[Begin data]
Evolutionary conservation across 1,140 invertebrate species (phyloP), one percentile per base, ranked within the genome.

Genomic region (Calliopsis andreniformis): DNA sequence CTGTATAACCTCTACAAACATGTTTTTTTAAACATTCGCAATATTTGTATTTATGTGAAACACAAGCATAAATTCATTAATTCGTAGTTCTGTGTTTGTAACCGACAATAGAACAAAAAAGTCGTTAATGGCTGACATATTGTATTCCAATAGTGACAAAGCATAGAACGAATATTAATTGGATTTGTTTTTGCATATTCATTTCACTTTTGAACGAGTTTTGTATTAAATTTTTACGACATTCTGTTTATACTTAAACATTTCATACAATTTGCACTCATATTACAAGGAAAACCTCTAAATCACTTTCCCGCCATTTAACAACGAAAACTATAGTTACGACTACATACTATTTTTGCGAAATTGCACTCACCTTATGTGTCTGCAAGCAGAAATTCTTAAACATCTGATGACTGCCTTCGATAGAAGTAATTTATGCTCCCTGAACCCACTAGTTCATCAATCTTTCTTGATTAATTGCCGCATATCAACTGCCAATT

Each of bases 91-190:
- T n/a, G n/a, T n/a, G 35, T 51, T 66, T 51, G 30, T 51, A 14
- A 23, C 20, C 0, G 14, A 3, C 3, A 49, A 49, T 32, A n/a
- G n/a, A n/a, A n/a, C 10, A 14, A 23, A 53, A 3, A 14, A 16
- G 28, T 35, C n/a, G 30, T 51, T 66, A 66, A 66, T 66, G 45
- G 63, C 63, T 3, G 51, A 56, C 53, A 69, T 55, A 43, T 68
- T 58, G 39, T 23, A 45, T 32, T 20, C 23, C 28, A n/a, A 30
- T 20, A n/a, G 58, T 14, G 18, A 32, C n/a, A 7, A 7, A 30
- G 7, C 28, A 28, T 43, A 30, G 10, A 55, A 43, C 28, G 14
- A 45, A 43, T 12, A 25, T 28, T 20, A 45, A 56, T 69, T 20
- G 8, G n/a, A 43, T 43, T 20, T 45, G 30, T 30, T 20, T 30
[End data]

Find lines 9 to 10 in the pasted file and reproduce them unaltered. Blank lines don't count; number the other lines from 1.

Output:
- T 58, G 39, T 23, A 45, T 32, T 20, C 23, C 28, A n/a, A 30
- T 20, A n/a, G 58, T 14, G 18, A 32, C n/a, A 7, A 7, A 30